The revised AR 15-6 also includes new language expressly requiring immediate forwarding of allegations of “senior official”92 misconduct to the Investigations Branch of the DA Inspector General (DAIG) and that the authority to appoint an investigation into senior officials is retained at the highest levels of the Army.93 While this is not a change in policy,94 the restatement of reporting requirements per DoD Directive vastly reduces the potential for errors in assigning investigative jurisdiction for senior official misconduct,95 bolstering public confidence in the investigatory process.

The extent of these revisions makes it reasonable to conclude the drafters intended to address the independence concerns raised in high profile investigations of the past decade. While an honest and self-aware appointing authority may preemptively recuse himself after identifying his own biases and conflicts of interest, the responsibility to identify these issues and enforce the regulatory standards falls on the command’s legal advisor.96 The new AR 15-6 includes more guidance and a vastly expanded role for those providing legal support.97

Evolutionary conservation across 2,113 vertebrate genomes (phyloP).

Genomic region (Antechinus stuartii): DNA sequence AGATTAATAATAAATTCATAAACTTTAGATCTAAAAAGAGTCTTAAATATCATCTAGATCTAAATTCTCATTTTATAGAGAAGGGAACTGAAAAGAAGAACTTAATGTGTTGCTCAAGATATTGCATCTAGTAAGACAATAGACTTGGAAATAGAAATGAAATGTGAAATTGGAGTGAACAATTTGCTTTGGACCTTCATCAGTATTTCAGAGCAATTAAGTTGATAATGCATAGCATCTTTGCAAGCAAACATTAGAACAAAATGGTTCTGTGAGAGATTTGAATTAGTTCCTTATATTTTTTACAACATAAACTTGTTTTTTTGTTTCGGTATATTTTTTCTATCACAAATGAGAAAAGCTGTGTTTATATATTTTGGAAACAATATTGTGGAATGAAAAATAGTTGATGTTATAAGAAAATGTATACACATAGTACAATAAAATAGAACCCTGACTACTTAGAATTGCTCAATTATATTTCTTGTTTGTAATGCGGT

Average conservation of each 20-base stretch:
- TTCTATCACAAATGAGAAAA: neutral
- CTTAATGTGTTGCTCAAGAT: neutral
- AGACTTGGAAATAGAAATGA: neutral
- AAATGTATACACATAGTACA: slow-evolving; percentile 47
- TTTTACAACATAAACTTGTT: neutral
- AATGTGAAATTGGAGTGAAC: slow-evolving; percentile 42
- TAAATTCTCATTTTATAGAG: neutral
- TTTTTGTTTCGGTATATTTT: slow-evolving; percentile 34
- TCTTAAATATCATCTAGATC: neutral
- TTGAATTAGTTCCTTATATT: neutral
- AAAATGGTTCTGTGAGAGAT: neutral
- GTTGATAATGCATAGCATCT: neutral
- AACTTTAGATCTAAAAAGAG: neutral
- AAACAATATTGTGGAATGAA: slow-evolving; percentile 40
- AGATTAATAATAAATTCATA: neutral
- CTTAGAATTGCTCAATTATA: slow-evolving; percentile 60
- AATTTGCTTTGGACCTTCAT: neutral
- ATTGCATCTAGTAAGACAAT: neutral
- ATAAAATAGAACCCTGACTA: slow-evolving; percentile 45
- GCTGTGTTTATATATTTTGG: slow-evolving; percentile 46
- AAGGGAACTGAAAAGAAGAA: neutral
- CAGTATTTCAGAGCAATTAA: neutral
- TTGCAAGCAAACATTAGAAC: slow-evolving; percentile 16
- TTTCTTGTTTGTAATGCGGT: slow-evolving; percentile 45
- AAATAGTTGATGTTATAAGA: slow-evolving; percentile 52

2. Increased Role for Judge Advocates

In practice, legal advisors always played an important role in administrative investigations;98 however, the previous version of the regulation provided substantially less guidance and a less defined role for attorneys.99 For instance, it was standard practice to formally assign legal advisors for informal investigations,100 yet the prior version of AR 15-6 did not require a formally appointed legal advisor.101 Furthermore, while legal reviews were done for nearly all administrative investigations,102 the previous version of AR 15-6 did not make this a blanket requirement.103